If you consider cruising aboard a seaworthy vessel from one North American country to another, then “transamerican” fits our trip from Port Angeles on Washington’s north coast across the Strait of Juan de Fuca to Victoria, British Columbia, perfectly!
This late August morning, the fog lay in a thick band across the water, and we wondered about the day’s weather. But as we pulled into the port, blue skies and a gorgeous day awaited us.
Ellen was quickly mesmerized by the tiny tour boats and big water taxis, but the vendors along the waterfront were an easy distraction.
Artists offering everything from quick sketches to Native crafts lined the walkway.
With just 400 square feet of living space, it’s much easier to admire the wares and walk on than it was when we had 3000 square feet!
After a quick stop to the visitor’s center for a city map and a recommendation for lunch, we strolled along Wharf Street to Nautical Nelly’s, where we tried their fish and chips (not as good as Fin’s in Port Townsend), dining beneath the awning on their outdoor patio.
It was a nice meal, but next time we’ll have to try the spot on the waterfront that was also recommended — Redfish — or a grab-n-go sort of place farther down the street near Bastion Square. Next time!
Chinatown was a must…
…and although we couldn’t shop for fruits or veggies, we did find some beautiful kimono-styled wraps that make great robes for warm temps!
We’d heard Victoria was a great place to shop, and we weren’t disappointed. Even though we wouldn’t buy much, the shops themselves — and the city — were fun to discover and explore.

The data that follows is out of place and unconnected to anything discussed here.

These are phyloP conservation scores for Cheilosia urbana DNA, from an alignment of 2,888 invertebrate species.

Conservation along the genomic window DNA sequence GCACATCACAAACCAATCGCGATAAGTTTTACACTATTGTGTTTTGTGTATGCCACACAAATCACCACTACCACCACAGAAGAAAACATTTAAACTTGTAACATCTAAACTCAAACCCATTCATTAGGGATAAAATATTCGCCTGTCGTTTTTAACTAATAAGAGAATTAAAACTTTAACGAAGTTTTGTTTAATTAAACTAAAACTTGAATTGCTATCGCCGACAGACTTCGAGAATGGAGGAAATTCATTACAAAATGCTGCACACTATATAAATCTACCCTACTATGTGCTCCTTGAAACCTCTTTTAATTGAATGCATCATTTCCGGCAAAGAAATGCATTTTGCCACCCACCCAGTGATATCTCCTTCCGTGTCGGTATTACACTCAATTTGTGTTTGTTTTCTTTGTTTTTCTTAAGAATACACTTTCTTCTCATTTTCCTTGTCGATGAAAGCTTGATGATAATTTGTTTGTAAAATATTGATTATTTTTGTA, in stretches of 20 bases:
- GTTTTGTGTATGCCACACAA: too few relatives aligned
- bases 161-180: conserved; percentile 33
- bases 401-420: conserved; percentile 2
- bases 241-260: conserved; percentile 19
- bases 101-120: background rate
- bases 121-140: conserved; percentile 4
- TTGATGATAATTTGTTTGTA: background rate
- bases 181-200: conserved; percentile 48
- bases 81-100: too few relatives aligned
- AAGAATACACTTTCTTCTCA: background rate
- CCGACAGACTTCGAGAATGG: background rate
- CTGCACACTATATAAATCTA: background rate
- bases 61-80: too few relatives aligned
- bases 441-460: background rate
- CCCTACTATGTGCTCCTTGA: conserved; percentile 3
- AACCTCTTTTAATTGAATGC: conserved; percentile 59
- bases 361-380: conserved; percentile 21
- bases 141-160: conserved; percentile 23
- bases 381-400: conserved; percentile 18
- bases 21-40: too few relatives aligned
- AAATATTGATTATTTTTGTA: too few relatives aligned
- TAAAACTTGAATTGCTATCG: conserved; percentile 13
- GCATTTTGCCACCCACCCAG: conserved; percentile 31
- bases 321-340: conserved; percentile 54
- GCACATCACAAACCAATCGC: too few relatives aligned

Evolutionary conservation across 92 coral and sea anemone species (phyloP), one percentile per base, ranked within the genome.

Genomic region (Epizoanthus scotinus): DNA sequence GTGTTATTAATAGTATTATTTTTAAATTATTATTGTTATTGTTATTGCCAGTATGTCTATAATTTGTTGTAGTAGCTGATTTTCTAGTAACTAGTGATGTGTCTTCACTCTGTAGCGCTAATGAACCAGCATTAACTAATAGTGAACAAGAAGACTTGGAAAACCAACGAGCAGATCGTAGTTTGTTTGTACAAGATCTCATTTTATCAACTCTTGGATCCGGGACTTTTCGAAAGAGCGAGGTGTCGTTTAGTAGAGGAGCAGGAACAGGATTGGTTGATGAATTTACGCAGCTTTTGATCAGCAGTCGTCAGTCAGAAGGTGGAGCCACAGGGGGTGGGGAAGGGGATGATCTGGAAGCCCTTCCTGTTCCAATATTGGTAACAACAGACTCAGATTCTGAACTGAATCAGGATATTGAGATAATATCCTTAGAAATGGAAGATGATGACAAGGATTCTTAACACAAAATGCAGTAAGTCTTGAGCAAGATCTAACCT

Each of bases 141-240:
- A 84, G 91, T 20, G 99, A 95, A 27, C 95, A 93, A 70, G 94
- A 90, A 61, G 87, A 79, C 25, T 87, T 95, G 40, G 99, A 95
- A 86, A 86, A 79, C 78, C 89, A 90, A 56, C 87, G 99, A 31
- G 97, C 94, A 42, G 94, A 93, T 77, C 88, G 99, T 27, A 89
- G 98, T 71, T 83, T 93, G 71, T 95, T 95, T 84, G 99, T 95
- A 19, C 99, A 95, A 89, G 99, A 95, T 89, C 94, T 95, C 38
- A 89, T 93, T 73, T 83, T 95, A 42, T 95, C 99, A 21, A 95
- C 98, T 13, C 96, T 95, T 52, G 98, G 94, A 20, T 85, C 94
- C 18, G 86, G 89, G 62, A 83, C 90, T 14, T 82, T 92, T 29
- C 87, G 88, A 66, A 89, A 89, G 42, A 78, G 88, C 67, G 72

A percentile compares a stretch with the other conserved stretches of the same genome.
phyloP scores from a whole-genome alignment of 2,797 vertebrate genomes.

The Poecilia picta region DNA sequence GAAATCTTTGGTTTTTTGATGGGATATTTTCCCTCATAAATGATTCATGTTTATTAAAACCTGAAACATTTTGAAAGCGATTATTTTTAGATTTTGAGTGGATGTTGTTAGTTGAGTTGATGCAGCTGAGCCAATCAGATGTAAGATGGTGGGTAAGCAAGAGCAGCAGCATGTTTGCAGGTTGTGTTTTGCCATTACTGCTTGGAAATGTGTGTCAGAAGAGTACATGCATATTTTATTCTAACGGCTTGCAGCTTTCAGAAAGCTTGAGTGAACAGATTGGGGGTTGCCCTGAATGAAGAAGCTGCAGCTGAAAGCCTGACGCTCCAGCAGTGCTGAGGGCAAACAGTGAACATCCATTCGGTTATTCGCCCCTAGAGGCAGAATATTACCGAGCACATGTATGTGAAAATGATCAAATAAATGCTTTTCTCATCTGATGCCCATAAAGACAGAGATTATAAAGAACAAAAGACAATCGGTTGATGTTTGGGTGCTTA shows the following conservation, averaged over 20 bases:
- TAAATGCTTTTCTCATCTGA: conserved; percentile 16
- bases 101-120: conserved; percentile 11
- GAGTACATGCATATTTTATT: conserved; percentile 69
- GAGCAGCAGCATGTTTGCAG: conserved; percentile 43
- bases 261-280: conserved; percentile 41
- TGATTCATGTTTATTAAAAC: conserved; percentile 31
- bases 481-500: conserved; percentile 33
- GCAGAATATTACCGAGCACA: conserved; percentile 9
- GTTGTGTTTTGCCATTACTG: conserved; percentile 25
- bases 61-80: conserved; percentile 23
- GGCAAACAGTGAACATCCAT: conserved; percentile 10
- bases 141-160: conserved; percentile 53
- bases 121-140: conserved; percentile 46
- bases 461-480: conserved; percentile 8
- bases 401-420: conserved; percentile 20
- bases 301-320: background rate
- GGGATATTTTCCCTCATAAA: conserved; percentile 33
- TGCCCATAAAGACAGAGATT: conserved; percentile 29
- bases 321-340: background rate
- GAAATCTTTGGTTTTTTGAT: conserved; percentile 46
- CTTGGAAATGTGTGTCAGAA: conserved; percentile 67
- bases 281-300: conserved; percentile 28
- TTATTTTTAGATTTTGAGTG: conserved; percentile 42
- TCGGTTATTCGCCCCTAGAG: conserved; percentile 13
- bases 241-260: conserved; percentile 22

Of course, Ellen can’t resist popping into bookstores when we come across them — and Munro’s Books, a large, stately, independent store was a must-see. It’s been described as “the most magnificent bookstore in Canada, possible in North America,” and it is.
Ah, this is what makes a great city greater: a place to eat ice cream or sip a coffee, people-watch…
…and have a bit of fun:
We also spotted the perfectly-named spot where certain writer-friends of Ellen’s might want to consider staying if they make their way out here (you know who you are!):
The day flew by, and before long it was time to head back to the ferry. The Victoria Express was celebrating its 20th anniversary, which meant our tickets were $20 for the round trip — well worth it!
And the experience? Well, you know… priceless!
PS to Richard and his sweetheart of many years: What an amazing coincidence we were here on the same day — maybe on the same ferry! If only we’d known at the time! Perhaps we’ll have another chance to meet should our paths cross again 🙂